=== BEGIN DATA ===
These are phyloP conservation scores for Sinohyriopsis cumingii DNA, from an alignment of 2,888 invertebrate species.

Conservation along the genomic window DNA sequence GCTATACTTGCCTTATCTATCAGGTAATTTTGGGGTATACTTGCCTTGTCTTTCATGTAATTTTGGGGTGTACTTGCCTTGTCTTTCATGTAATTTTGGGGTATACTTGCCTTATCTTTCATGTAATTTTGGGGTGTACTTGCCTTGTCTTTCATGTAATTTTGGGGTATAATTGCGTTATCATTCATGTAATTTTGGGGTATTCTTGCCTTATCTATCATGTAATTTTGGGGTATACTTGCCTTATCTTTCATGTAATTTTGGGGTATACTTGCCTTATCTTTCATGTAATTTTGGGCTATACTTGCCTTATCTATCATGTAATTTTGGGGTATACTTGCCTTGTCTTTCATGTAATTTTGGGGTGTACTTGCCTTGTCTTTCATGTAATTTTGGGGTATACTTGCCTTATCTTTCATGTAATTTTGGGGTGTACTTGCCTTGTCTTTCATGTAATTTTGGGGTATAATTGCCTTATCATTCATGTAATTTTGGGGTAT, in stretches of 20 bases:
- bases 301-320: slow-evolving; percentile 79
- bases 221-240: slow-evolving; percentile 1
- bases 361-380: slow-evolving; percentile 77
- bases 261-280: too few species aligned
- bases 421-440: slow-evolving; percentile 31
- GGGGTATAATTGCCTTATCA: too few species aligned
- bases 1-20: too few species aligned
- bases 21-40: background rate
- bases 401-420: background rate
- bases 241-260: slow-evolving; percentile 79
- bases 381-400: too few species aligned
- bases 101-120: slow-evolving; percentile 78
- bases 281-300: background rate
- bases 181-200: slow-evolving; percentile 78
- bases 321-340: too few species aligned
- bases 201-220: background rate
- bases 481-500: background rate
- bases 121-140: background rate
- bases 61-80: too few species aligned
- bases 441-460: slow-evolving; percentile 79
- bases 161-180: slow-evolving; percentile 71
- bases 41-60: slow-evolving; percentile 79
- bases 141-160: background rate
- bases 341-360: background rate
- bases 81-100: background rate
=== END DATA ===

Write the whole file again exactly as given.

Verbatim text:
These are phyloP conservation scores for Sinohyriopsis cumingii DNA, from an alignment of 2,888 invertebrate species.

Conservation along the genomic window DNA sequence GCTATACTTGCCTTATCTATCAGGTAATTTTGGGGTATACTTGCCTTGTCTTTCATGTAATTTTGGGGTGTACTTGCCTTGTCTTTCATGTAATTTTGGGGTATACTTGCCTTATCTTTCATGTAATTTTGGGGTGTACTTGCCTTGTCTTTCATGTAATTTTGGGGTATAATTGCGTTATCATTCATGTAATTTTGGGGTATTCTTGCCTTATCTATCATGTAATTTTGGGGTATACTTGCCTTATCTTTCATGTAATTTTGGGGTATACTTGCCTTATCTTTCATGTAATTTTGGGCTATACTTGCCTTATCTATCATGTAATTTTGGGGTATACTTGCCTTGTCTTTCATGTAATTTTGGGGTGTACTTGCCTTGTCTTTCATGTAATTTTGGGGTATACTTGCCTTATCTTTCATGTAATTTTGGGGTGTACTTGCCTTGTCTTTCATGTAATTTTGGGGTATAATTGCCTTATCATTCATGTAATTTTGGGGTAT, in stretches of 20 bases:
- bases 301-320: slow-evolving; percentile 79
- bases 221-240: slow-evolving; percentile 1
- bases 361-380: slow-evolving; percentile 77
- bases 261-280: too few species aligned
- bases 421-440: slow-evolving; percentile 31
- GGGGTATAATTGCCTTATCA: too few species aligned
- bases 1-20: too few species aligned
- bases 21-40: background rate
- bases 401-420: background rate
- bases 241-260: slow-evolving; percentile 79
- bases 381-400: too few species aligned
- bases 101-120: slow-evolving; percentile 78
- bases 281-300: background rate
- bases 181-200: slow-evolving; percentile 78
- bases 321-340: too few species aligned
- bases 201-220: background rate
- bases 481-500: background rate
- bases 121-140: background rate
- bases 61-80: too few species aligned
- bases 441-460: slow-evolving; percentile 79
- bases 161-180: slow-evolving; percentile 71
- bases 41-60: slow-evolving; percentile 79
- bases 141-160: background rate
- bases 341-360: background rate
- bases 81-100: background rate